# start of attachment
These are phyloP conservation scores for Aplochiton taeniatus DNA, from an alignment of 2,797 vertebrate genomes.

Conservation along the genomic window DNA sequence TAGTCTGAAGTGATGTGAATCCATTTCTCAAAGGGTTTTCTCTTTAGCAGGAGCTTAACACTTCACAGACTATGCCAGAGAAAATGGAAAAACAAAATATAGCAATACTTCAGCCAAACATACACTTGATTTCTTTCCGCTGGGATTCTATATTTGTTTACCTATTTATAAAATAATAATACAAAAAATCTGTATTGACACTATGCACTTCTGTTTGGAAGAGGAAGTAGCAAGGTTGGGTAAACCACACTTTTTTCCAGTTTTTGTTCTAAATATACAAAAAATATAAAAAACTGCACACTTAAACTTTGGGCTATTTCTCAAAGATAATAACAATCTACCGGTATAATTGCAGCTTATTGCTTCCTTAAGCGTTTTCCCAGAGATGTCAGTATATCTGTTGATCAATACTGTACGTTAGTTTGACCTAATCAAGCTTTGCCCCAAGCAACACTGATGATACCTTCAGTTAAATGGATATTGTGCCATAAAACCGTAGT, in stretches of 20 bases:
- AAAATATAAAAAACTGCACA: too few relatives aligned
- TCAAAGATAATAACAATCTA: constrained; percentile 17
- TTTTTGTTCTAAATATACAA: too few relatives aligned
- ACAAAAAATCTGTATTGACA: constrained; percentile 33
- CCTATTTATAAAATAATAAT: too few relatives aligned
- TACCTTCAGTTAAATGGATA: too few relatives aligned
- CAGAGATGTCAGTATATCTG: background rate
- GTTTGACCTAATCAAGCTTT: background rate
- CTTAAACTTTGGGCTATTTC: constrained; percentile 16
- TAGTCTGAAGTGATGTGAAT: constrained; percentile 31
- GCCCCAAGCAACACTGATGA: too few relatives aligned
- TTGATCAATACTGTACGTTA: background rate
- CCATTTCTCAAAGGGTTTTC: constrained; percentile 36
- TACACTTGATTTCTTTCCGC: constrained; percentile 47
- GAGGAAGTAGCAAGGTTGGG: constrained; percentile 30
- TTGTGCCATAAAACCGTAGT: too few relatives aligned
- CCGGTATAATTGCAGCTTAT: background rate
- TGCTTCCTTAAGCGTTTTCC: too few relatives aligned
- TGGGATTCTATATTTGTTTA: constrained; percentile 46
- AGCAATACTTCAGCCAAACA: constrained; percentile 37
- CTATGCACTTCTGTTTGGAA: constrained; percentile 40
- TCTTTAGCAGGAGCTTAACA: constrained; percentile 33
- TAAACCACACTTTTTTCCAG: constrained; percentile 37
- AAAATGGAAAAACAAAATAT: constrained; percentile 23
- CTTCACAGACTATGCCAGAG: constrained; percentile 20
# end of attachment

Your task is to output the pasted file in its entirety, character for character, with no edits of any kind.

These are phyloP conservation scores for Aplochiton taeniatus DNA, from an alignment of 2,797 vertebrate genomes.

Conservation along the genomic window DNA sequence TAGTCTGAAGTGATGTGAATCCATTTCTCAAAGGGTTTTCTCTTTAGCAGGAGCTTAACACTTCACAGACTATGCCAGAGAAAATGGAAAAACAAAATATAGCAATACTTCAGCCAAACATACACTTGATTTCTTTCCGCTGGGATTCTATATTTGTTTACCTATTTATAAAATAATAATACAAAAAATCTGTATTGACACTATGCACTTCTGTTTGGAAGAGGAAGTAGCAAGGTTGGGTAAACCACACTTTTTTCCAGTTTTTGTTCTAAATATACAAAAAATATAAAAAACTGCACACTTAAACTTTGGGCTATTTCTCAAAGATAATAACAATCTACCGGTATAATTGCAGCTTATTGCTTCCTTAAGCGTTTTCCCAGAGATGTCAGTATATCTGTTGATCAATACTGTACGTTAGTTTGACCTAATCAAGCTTTGCCCCAAGCAACACTGATGATACCTTCAGTTAAATGGATATTGTGCCATAAAACCGTAGT, in stretches of 20 bases:
- AAAATATAAAAAACTGCACA: too few relatives aligned
- TCAAAGATAATAACAATCTA: constrained; percentile 17
- TTTTTGTTCTAAATATACAA: too few relatives aligned
- ACAAAAAATCTGTATTGACA: constrained; percentile 33
- CCTATTTATAAAATAATAAT: too few relatives aligned
- TACCTTCAGTTAAATGGATA: too few relatives aligned
- CAGAGATGTCAGTATATCTG: background rate
- GTTTGACCTAATCAAGCTTT: background rate
- CTTAAACTTTGGGCTATTTC: constrained; percentile 16
- TAGTCTGAAGTGATGTGAAT: constrained; percentile 31
- GCCCCAAGCAACACTGATGA: too few relatives aligned
- TTGATCAATACTGTACGTTA: background rate
- CCATTTCTCAAAGGGTTTTC: constrained; percentile 36
- TACACTTGATTTCTTTCCGC: constrained; percentile 47
- GAGGAAGTAGCAAGGTTGGG: constrained; percentile 30
- TTGTGCCATAAAACCGTAGT: too few relatives aligned
- CCGGTATAATTGCAGCTTAT: background rate
- TGCTTCCTTAAGCGTTTTCC: too few relatives aligned
- TGGGATTCTATATTTGTTTA: constrained; percentile 46
- AGCAATACTTCAGCCAAACA: constrained; percentile 37
- CTATGCACTTCTGTTTGGAA: constrained; percentile 40
- TCTTTAGCAGGAGCTTAACA: constrained; percentile 33
- TAAACCACACTTTTTTCCAG: constrained; percentile 37
- AAAATGGAAAAACAAAATAT: constrained; percentile 23
- CTTCACAGACTATGCCAGAG: constrained; percentile 20